Can men prevent diabetes with testosterone boost?
Australian men most at risk of developing type 2 diabetes are
urged to join a new study that aims to help them lose weight and
prevent diabetes - by giving them more testosterone.
The $4.8 million study, the first of its kind in the world, will
look at the potential benefits of treating men with testosterone
supplements in conjunction with a dedicated weight-loss
Up to 1500 men aged 50-74 are now being sought for this
groundbreaking studyin New South Wales, Victoria, South Australia
and Western Australia.
"We know that as men get older and gain weight - especially when
they become large around the belly - they often suffer from reduced
testosterone levels," says the leader of the study, Professor Gary
Wittert from the University of Adelaide's School of
"Lower testosterone has many implications for men's health, such
as reduced motivation to exercise and lack of sexual
function. It is also closely associated with type 2 diabetes,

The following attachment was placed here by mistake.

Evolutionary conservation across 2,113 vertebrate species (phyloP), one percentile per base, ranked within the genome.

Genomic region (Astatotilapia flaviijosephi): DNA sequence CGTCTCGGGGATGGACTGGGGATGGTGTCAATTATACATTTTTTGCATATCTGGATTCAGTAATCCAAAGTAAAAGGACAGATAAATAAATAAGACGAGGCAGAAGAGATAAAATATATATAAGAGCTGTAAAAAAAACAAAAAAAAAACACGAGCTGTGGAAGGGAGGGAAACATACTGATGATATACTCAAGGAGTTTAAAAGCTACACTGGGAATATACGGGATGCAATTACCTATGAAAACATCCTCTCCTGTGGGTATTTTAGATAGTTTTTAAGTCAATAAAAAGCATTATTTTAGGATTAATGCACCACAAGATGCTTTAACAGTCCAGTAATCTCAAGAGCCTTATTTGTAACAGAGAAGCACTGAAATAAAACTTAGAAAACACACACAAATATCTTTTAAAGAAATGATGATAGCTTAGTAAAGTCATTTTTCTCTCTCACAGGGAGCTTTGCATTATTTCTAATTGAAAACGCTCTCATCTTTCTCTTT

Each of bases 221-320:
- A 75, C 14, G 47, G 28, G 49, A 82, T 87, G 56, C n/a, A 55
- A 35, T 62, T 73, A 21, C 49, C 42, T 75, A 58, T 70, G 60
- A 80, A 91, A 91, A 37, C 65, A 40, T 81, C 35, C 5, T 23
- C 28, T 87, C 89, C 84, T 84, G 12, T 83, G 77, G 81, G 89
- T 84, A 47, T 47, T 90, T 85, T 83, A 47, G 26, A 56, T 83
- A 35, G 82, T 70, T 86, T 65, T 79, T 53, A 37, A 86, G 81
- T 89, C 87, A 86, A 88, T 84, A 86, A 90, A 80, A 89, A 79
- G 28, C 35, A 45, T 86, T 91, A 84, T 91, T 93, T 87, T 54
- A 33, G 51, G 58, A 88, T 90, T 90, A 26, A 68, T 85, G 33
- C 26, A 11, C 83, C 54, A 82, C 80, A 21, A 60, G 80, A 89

which is an enormous health burden for Australia.
"By giving testosterone supplements to men in that critical
pre-diabetes stage, and by putting them on a dedicated weight-loss
program, we expect to see sustained reductions in weight and a
reduced chance to develop type 2 diabetes."
Men who sign up for the study will have free access to the
online weight-loss program run by Weight Watchers. An online
program is ideal for men who prefer not to attend Weight Watchers
Research leader in New South Wales, Associate Professor Ann
Conway (Andrology Department, Concord Hospital) says the study,
which will be conducted over at least two years of the
participants' lives, could potentially have a range of other health
benefits for those who take part in it.
Associate Professor Conway says: "Our hope is that this study
will be a life-changing event for many men in Australia.
Older men who have developed a large belly and are at risk of
diabetes now have an opportunity to do something about their
weight, improve their lives, and provide us with all-important
research results that could benefit many others in the
For more information about the study and to participate, please
visit the T4DM (Testosterone 4 the prevention of Diabetes Mellitus)
study website: www.t4dm.org.au
This study is funded by the National Health and Medical Research